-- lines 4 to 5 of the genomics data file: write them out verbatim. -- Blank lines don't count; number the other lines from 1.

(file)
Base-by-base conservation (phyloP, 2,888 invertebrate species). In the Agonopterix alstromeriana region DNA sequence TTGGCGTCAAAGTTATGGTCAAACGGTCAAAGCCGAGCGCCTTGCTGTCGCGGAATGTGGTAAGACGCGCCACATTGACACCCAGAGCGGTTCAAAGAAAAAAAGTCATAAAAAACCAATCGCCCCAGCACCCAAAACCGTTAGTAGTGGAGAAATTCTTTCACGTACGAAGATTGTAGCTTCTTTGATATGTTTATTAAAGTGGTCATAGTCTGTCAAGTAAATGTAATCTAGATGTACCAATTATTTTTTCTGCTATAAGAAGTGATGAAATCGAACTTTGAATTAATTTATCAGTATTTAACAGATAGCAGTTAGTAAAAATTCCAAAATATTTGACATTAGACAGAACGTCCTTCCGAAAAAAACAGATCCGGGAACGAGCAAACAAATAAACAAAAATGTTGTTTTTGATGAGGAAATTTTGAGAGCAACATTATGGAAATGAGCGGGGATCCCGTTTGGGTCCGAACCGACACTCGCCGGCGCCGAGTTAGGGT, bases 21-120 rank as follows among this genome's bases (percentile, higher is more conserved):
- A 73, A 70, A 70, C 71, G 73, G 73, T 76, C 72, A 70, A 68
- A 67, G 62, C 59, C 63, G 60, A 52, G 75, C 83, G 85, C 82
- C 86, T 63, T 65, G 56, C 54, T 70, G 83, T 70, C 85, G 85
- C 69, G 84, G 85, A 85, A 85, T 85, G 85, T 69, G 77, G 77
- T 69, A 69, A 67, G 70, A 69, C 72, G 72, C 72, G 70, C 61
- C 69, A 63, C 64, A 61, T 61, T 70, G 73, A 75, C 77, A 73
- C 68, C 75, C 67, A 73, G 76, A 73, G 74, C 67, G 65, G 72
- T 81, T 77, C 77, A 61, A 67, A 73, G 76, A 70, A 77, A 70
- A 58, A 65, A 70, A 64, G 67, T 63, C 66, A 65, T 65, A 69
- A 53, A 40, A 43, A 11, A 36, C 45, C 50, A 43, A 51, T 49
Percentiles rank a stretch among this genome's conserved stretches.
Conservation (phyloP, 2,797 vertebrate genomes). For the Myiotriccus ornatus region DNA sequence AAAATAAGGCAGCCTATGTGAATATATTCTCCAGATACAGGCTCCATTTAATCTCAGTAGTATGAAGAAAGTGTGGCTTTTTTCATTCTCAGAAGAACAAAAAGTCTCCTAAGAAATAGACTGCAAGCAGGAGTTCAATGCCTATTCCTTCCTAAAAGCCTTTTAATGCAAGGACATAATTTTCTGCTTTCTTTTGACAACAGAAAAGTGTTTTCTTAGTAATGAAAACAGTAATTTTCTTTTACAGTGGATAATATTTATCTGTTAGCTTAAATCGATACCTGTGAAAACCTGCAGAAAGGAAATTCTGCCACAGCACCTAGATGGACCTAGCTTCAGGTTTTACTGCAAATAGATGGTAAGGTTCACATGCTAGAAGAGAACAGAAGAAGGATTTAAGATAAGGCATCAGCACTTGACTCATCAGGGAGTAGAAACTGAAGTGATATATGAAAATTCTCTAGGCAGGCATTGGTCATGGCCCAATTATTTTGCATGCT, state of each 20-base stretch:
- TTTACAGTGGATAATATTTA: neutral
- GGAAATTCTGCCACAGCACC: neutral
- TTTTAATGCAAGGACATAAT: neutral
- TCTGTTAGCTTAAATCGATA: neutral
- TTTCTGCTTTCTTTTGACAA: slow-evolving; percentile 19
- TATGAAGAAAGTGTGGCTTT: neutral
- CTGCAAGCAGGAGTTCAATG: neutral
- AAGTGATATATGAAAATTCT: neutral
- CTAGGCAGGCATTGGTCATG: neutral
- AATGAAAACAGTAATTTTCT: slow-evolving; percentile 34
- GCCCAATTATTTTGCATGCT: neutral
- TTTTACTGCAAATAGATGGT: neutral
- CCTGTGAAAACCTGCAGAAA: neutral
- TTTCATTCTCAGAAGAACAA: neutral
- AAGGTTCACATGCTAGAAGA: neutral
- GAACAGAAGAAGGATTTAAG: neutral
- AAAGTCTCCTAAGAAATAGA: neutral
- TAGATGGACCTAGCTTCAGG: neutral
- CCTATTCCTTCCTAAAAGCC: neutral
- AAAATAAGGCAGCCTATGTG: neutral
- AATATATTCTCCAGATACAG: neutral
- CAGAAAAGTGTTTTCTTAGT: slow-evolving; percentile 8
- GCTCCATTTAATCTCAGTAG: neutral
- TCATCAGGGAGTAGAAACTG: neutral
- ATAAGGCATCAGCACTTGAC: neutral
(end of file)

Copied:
- C 86, T 63, T 65, G 56, C 54, T 70, G 83, T 70, C 85, G 85
- C 69, G 84, G 85, A 85, A 85, T 85, G 85, T 69, G 77, G 77